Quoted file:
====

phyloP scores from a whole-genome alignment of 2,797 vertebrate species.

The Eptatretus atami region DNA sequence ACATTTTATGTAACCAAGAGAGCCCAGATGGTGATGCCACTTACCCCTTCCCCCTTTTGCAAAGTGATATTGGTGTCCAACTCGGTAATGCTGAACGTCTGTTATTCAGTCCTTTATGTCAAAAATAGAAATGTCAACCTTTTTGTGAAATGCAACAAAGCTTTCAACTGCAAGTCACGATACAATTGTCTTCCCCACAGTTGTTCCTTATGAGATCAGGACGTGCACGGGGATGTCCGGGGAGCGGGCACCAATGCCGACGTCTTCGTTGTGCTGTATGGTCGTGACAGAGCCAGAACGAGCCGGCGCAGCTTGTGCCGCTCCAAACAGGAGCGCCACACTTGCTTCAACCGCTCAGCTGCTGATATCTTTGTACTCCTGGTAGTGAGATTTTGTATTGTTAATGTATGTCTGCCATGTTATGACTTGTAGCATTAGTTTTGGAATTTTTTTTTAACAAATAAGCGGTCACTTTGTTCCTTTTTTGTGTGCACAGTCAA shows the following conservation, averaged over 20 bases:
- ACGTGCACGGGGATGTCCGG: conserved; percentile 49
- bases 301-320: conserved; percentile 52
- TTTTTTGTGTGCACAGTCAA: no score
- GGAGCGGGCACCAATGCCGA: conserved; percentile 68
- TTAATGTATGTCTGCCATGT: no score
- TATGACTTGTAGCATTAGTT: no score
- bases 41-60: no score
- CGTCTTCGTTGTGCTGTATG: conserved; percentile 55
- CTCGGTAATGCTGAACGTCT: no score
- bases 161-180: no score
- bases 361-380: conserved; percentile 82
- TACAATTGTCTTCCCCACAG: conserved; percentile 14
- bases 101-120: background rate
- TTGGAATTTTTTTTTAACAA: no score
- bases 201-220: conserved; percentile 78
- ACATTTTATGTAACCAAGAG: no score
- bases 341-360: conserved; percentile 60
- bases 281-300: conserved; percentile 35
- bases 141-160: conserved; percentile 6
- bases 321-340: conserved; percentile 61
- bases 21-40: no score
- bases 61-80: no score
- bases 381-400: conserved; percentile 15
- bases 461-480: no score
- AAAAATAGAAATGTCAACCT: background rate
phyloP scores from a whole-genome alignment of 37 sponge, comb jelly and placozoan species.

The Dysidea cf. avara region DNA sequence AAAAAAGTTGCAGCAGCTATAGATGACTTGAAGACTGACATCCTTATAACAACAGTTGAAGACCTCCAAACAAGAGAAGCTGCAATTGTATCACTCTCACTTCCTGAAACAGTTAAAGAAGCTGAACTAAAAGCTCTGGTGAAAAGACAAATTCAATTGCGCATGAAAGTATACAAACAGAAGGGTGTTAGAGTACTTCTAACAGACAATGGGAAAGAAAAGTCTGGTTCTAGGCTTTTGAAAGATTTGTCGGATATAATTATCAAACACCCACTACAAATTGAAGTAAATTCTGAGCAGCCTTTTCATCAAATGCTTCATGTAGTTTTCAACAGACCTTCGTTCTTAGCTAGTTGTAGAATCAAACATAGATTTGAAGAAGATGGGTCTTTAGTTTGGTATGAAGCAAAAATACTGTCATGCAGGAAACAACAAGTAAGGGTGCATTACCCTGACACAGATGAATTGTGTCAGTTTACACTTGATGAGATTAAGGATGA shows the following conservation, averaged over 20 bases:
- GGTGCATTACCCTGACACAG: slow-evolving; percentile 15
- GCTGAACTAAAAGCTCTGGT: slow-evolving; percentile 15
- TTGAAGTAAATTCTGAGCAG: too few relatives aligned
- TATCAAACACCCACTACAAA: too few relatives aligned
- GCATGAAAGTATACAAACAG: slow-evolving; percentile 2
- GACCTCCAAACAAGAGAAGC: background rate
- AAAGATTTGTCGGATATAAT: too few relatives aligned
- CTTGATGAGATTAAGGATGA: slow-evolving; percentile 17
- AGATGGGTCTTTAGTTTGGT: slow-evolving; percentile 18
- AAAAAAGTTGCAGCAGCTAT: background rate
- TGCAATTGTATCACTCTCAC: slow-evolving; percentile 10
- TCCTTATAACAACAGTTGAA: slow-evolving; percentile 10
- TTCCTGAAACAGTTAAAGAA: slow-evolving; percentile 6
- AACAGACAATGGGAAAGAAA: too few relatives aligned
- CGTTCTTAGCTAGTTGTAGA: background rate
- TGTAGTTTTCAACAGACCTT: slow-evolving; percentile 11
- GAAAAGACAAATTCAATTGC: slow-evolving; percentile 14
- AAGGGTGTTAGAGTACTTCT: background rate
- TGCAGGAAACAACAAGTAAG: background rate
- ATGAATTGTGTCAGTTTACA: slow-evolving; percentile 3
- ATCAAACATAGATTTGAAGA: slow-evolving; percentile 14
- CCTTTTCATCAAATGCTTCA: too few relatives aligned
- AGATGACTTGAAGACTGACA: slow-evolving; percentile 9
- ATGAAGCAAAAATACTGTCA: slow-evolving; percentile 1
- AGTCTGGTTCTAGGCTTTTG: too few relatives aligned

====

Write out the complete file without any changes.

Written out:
phyloP scores from a whole-genome alignment of 2,797 vertebrate species.

The Eptatretus atami region DNA sequence ACATTTTATGTAACCAAGAGAGCCCAGATGGTGATGCCACTTACCCCTTCCCCCTTTTGCAAAGTGATATTGGTGTCCAACTCGGTAATGCTGAACGTCTGTTATTCAGTCCTTTATGTCAAAAATAGAAATGTCAACCTTTTTGTGAAATGCAACAAAGCTTTCAACTGCAAGTCACGATACAATTGTCTTCCCCACAGTTGTTCCTTATGAGATCAGGACGTGCACGGGGATGTCCGGGGAGCGGGCACCAATGCCGACGTCTTCGTTGTGCTGTATGGTCGTGACAGAGCCAGAACGAGCCGGCGCAGCTTGTGCCGCTCCAAACAGGAGCGCCACACTTGCTTCAACCGCTCAGCTGCTGATATCTTTGTACTCCTGGTAGTGAGATTTTGTATTGTTAATGTATGTCTGCCATGTTATGACTTGTAGCATTAGTTTTGGAATTTTTTTTTAACAAATAAGCGGTCACTTTGTTCCTTTTTTGTGTGCACAGTCAA shows the following conservation, averaged over 20 bases:
- ACGTGCACGGGGATGTCCGG: conserved; percentile 49
- bases 301-320: conserved; percentile 52
- TTTTTTGTGTGCACAGTCAA: no score
- GGAGCGGGCACCAATGCCGA: conserved; percentile 68
- TTAATGTATGTCTGCCATGT: no score
- TATGACTTGTAGCATTAGTT: no score
- bases 41-60: no score
- CGTCTTCGTTGTGCTGTATG: conserved; percentile 55
- CTCGGTAATGCTGAACGTCT: no score
- bases 161-180: no score
- bases 361-380: conserved; percentile 82
- TACAATTGTCTTCCCCACAG: conserved; percentile 14
- bases 101-120: background rate
- TTGGAATTTTTTTTTAACAA: no score
- bases 201-220: conserved; percentile 78
- ACATTTTATGTAACCAAGAG: no score
- bases 341-360: conserved; percentile 60
- bases 281-300: conserved; percentile 35
- bases 141-160: conserved; percentile 6
- bases 321-340: conserved; percentile 61
- bases 21-40: no score
- bases 61-80: no score
- bases 381-400: conserved; percentile 15
- bases 461-480: no score
- AAAAATAGAAATGTCAACCT: background rate
phyloP scores from a whole-genome alignment of 37 sponge, comb jelly and placozoan species.

The Dysidea cf. avara region DNA sequence AAAAAAGTTGCAGCAGCTATAGATGACTTGAAGACTGACATCCTTATAACAACAGTTGAAGACCTCCAAACAAGAGAAGCTGCAATTGTATCACTCTCACTTCCTGAAACAGTTAAAGAAGCTGAACTAAAAGCTCTGGTGAAAAGACAAATTCAATTGCGCATGAAAGTATACAAACAGAAGGGTGTTAGAGTACTTCTAACAGACAATGGGAAAGAAAAGTCTGGTTCTAGGCTTTTGAAAGATTTGTCGGATATAATTATCAAACACCCACTACAAATTGAAGTAAATTCTGAGCAGCCTTTTCATCAAATGCTTCATGTAGTTTTCAACAGACCTTCGTTCTTAGCTAGTTGTAGAATCAAACATAGATTTGAAGAAGATGGGTCTTTAGTTTGGTATGAAGCAAAAATACTGTCATGCAGGAAACAACAAGTAAGGGTGCATTACCCTGACACAGATGAATTGTGTCAGTTTACACTTGATGAGATTAAGGATGA shows the following conservation, averaged over 20 bases:
- GGTGCATTACCCTGACACAG: slow-evolving; percentile 15
- GCTGAACTAAAAGCTCTGGT: slow-evolving; percentile 15
- TTGAAGTAAATTCTGAGCAG: too few relatives aligned
- TATCAAACACCCACTACAAA: too few relatives aligned
- GCATGAAAGTATACAAACAG: slow-evolving; percentile 2
- GACCTCCAAACAAGAGAAGC: background rate
- AAAGATTTGTCGGATATAAT: too few relatives aligned
- CTTGATGAGATTAAGGATGA: slow-evolving; percentile 17
- AGATGGGTCTTTAGTTTGGT: slow-evolving; percentile 18
- AAAAAAGTTGCAGCAGCTAT: background rate
- TGCAATTGTATCACTCTCAC: slow-evolving; percentile 10
- TCCTTATAACAACAGTTGAA: slow-evolving; percentile 10
- TTCCTGAAACAGTTAAAGAA: slow-evolving; percentile 6
- AACAGACAATGGGAAAGAAA: too few relatives aligned
- CGTTCTTAGCTAGTTGTAGA: background rate
- TGTAGTTTTCAACAGACCTT: slow-evolving; percentile 11
- GAAAAGACAAATTCAATTGC: slow-evolving; percentile 14
- AAGGGTGTTAGAGTACTTCT: background rate
- TGCAGGAAACAACAAGTAAG: background rate
- ATGAATTGTGTCAGTTTACA: slow-evolving; percentile 3
- ATCAAACATAGATTTGAAGA: slow-evolving; percentile 14
- CCTTTTCATCAAATGCTTCA: too few relatives aligned
- AGATGACTTGAAGACTGACA: slow-evolving; percentile 9
- ATGAAGCAAAAATACTGTCA: slow-evolving; percentile 1
- AGTCTGGTTCTAGGCTTTTG: too few relatives aligned